‘Sustainability’. The word often conjures up images of solar panels, clothes made of recycled water bottles, or ‘plastic’ made of sweet potatoes. Lots of talk about scientific innovations, but what about speculation into social, cultural innovations? Particularly in the realm of fashion & sustainability, giving cultural integrity a focus is paramount for conversations within this sector to develop into realistic and earnest action.
What is culture, and what is integrity?
The Oxford English Dictionary (OED) defines culture as, ‘The arts and other manifestations of human intellectual achievement regarded collectively.’ In a more nuanced way, as culture is manifest within the spoken or unspoken experience of every human being, culture has been defined in my earlier work on cultural policy as: ‘The collective thoughts that form a fabric through which we view and interact with our world. Culture exists at different levels, that of the individual’s experience, or differing group sizes that share a culture. Culture cannot be consumed nor produced, but only influenced or experienced at different levels. Culture can therefore not be commoditised.’
Integrity, a word with arguably less ambiguous boundaries, is defined by the OED as ‘The quality of being honest and having strong moral principles.’
When compounded, cultural integrity means respecting the different social histories and contexts represented by different peoples and their cultural artefacts.
What I find most interesting in today’s conversations regarding sustainability, is that many ‘innovations’ actually have roots in ancient, pre-capitalistic, cultures. Cultures that were ultimately eroded by capitalism, but are now finding their way back to today’s main stage conversations.
Take mycelium (mushroom) leather for example: Today there are a number of start-ups such as Bolt Threads creating a semantic field around the material, as very new and innovative, when in fact, according to the work of friend and colleague Irene-Marie Seelig, mushroom leather was found to have been first used and discovered by Eastern-European peoples before the 14th century.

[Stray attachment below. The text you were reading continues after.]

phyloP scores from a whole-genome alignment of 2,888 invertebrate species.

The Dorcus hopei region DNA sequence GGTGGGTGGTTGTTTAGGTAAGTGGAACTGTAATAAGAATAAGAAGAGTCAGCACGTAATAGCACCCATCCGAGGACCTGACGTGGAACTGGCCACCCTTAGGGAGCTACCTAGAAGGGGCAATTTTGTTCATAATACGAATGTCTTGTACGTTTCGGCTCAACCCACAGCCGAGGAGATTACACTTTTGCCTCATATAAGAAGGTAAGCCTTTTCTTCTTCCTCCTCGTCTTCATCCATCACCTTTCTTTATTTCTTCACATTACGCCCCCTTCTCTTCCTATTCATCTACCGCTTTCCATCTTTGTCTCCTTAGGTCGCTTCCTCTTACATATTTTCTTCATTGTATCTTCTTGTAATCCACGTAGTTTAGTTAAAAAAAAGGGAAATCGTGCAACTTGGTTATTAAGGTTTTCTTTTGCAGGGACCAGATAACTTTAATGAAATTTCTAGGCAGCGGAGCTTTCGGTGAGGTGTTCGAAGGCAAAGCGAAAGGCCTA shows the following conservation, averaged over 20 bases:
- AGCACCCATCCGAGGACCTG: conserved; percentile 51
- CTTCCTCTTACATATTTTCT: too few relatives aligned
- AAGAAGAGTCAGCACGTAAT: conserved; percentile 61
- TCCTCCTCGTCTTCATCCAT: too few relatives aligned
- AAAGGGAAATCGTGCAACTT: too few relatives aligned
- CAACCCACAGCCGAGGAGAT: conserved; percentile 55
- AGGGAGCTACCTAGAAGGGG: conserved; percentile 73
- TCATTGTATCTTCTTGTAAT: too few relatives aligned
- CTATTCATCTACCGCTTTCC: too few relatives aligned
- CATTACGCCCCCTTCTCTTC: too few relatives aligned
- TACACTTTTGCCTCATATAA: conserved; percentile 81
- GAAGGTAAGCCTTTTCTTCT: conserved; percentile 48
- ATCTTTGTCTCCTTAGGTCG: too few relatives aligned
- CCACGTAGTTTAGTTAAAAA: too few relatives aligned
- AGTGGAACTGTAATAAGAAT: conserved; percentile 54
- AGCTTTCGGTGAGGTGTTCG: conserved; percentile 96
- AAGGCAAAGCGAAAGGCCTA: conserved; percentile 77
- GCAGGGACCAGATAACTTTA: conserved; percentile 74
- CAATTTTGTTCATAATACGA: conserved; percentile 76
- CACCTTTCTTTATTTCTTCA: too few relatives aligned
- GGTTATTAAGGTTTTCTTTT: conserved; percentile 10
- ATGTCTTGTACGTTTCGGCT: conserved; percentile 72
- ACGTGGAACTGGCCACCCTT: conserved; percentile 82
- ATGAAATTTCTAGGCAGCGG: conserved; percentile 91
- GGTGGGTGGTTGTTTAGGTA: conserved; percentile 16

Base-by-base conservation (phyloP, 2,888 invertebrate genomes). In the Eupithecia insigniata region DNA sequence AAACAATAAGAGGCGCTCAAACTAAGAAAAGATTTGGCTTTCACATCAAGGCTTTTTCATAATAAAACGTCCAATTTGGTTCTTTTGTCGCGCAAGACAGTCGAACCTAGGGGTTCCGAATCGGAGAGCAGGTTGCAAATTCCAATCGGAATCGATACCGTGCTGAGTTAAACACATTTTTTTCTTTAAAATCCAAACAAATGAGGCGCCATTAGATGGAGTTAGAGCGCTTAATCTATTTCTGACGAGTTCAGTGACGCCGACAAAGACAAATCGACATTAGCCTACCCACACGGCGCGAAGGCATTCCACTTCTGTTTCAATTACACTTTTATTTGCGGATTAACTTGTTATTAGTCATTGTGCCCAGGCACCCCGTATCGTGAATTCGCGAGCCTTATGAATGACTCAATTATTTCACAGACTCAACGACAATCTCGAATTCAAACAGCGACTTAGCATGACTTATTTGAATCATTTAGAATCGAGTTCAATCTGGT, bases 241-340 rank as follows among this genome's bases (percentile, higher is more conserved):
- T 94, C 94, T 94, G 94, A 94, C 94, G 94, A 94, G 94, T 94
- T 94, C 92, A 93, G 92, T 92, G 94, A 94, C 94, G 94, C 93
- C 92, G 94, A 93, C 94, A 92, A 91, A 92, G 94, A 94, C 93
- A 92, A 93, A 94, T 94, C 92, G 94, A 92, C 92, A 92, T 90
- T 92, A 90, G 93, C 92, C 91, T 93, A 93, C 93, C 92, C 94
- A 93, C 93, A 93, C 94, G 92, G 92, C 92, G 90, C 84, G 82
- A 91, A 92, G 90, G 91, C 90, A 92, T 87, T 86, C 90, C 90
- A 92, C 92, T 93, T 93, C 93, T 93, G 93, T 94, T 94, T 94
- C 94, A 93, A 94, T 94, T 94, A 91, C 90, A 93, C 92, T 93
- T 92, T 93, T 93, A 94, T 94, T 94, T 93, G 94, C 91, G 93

Cultures that have existed as distinguishable groups for far longer than today’s ‘modern’ capitalistic culture (an era that spans less than two centuries) are indeed much more likely to hold answers to sustainability. It is indeed a pity that the modern capitalistic cultural regime took over and did not have the integrity to respect the Earthly-limit respecting cultures that it brutally eroded! On the bright side, all is not lost, and a strong number of capable peoples from around the globe are bringing back ancient and traditional knowledge for sustainability that largely capitalistic cultures have diminished.
Point in case, acknowledging cultural integrity as well as environmental integrity is vital for sustainability in the fashion industry to become an omnipresent reality in this era. Sustainable Fashion cannot only be about wearing recycled water bottles (that will end up emitting micro-plastics anyways), or commoditising small villages of people making folk products as a mere marketing ploy. There has to be integrity, and a clear respect for culture, not ignorant appropriation of culture. To question and to know something’s history, who made it, and why it exists; to question behaviour, and one’s own behaviour, is vital for this era’s paradigm shift into sustainability.